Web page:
This sort of uncertainty is not unusual, but the constant variation in quoted “estimates” makes for no end of problems. The converse is seen with the Scarborough project where the “estimate” for the subway’s cost has remained fixed since 2014 despite major changes in project scope.
The report explains the difference between initial class 5 estimates and the class 3 estimates to be used in setting project budgets:
As a project moves through the three phases, project definition becomes more refined and the information used as the basis for developing a cost estimate is more mature.
- A Class 5 cost estimate is typical when starting the initiation and development phase, where the project is conceptual (0-2% design level). This an order of magnitude estimate to inform the decision of whether or not to continue to study an option.
- A Class 3 cost estimate is based on PDE work (10-40% design level), and is the estimate class recommended when establishing a project budget for procurement and construction. A Class 3 estimate should be used to inform full funding commitment decisions. [p. 16]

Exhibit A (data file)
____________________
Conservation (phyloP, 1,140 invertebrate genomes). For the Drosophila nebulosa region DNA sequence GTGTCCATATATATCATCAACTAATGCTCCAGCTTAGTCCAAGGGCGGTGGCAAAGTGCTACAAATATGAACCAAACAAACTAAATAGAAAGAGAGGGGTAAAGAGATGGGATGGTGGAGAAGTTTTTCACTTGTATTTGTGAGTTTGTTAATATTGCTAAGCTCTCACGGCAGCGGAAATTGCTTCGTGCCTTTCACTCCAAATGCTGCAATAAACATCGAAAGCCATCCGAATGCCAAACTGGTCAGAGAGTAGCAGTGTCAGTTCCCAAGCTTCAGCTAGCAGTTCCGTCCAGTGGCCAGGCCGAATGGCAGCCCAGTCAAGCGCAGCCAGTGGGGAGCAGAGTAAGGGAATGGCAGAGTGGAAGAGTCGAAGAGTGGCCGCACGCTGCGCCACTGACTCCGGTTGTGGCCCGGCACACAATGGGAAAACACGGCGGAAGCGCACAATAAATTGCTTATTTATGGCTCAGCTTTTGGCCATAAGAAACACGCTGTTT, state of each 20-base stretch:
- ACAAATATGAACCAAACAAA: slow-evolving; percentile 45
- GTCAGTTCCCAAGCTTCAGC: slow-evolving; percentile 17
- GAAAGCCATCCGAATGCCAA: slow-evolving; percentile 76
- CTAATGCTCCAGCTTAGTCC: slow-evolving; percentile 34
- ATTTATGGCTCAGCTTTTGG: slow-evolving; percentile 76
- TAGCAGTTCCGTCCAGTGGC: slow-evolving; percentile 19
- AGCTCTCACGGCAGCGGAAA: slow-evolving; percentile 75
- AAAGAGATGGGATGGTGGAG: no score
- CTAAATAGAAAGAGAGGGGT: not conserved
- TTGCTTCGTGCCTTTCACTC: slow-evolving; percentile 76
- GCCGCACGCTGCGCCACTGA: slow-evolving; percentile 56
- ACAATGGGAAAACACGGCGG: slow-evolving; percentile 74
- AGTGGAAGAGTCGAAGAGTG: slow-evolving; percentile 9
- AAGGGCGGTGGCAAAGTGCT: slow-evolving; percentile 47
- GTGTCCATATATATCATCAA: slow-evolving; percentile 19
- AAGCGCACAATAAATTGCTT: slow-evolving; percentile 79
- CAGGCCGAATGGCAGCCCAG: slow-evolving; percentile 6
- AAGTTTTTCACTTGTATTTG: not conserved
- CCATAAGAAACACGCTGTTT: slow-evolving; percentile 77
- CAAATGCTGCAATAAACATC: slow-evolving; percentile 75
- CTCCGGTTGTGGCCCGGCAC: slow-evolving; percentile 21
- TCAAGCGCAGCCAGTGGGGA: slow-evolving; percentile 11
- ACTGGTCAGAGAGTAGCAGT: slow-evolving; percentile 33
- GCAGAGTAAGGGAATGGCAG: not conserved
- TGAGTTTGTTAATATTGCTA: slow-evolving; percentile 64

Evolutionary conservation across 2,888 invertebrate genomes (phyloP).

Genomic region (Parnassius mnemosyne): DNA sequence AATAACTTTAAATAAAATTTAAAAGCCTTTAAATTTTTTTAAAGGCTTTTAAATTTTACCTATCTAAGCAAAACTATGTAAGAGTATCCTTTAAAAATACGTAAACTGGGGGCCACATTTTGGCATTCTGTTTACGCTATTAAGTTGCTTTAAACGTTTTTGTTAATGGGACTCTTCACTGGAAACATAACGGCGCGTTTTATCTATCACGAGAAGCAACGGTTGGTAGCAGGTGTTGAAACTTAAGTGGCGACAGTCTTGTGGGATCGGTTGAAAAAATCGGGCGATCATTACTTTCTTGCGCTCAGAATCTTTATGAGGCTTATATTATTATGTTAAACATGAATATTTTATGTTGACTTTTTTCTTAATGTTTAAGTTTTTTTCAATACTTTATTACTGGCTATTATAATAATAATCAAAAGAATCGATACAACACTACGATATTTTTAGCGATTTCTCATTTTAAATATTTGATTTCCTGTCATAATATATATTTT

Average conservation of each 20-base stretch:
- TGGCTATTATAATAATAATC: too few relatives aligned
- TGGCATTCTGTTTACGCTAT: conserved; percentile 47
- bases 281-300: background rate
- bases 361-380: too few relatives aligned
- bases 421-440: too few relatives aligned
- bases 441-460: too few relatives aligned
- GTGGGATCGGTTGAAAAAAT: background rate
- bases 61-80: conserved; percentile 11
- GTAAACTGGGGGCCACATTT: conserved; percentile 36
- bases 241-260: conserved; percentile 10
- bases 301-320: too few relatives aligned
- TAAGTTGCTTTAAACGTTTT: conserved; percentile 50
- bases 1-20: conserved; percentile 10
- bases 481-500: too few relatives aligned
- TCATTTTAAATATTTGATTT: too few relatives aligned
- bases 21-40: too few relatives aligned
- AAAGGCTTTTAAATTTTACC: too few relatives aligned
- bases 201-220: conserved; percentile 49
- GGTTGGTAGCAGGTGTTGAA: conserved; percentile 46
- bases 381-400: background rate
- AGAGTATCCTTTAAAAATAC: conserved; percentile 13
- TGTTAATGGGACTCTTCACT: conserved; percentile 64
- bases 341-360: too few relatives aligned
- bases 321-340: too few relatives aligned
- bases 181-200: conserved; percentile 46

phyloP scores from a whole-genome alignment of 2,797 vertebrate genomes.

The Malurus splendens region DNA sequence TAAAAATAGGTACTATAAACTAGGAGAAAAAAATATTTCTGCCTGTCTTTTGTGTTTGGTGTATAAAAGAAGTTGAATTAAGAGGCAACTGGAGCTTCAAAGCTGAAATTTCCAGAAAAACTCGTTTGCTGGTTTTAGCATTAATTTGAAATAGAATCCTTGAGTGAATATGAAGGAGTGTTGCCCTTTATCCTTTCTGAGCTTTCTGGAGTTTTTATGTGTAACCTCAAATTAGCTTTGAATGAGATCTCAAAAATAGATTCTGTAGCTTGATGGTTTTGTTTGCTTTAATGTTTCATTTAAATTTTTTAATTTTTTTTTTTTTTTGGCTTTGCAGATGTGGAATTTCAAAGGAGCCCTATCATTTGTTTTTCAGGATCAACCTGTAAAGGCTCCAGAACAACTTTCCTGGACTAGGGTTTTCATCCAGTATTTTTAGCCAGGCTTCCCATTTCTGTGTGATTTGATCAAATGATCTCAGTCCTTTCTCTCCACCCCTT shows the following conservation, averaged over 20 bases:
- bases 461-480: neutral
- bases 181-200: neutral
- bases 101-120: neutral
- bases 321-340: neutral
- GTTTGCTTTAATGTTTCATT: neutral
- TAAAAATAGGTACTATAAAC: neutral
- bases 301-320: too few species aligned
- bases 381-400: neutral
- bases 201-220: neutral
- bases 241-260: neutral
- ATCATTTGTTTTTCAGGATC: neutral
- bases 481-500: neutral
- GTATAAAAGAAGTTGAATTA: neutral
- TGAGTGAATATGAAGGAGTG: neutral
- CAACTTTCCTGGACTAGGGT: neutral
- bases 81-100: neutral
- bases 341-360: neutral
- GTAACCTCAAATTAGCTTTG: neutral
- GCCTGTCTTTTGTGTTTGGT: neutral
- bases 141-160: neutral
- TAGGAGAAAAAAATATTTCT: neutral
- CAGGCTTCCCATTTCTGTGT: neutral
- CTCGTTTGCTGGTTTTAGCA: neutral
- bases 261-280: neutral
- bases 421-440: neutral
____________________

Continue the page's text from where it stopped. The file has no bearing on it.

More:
Note that the term “order of magnitude” has considerable leeway, and a change from one order to the next is a factor of 10. Saying that costs “A” and “B” are in “the same order of magnitude” gives huge scope which on projects of this nature is measured in billions of dollars. Too much past debate has assumed that minor swings in estimates might occur as designs are refined, but this is more wishful thinking and the political hope that a project will not get out of hand even before shovels hit the ground.
Overall Project Status
The map below shows the location of all projects in the transit network plan.
Projects will advance from stage to stage on their own timetables which are summarized in the chart below.
Line 2 East Extension (aka Scarborough Subway Extension)
This section reviews the status of the Scarborough extension as it is presented in the city reports. Obviously this is subject to major change given provincial announcements of support for taking ownership of the extension and for building a three-stop subway.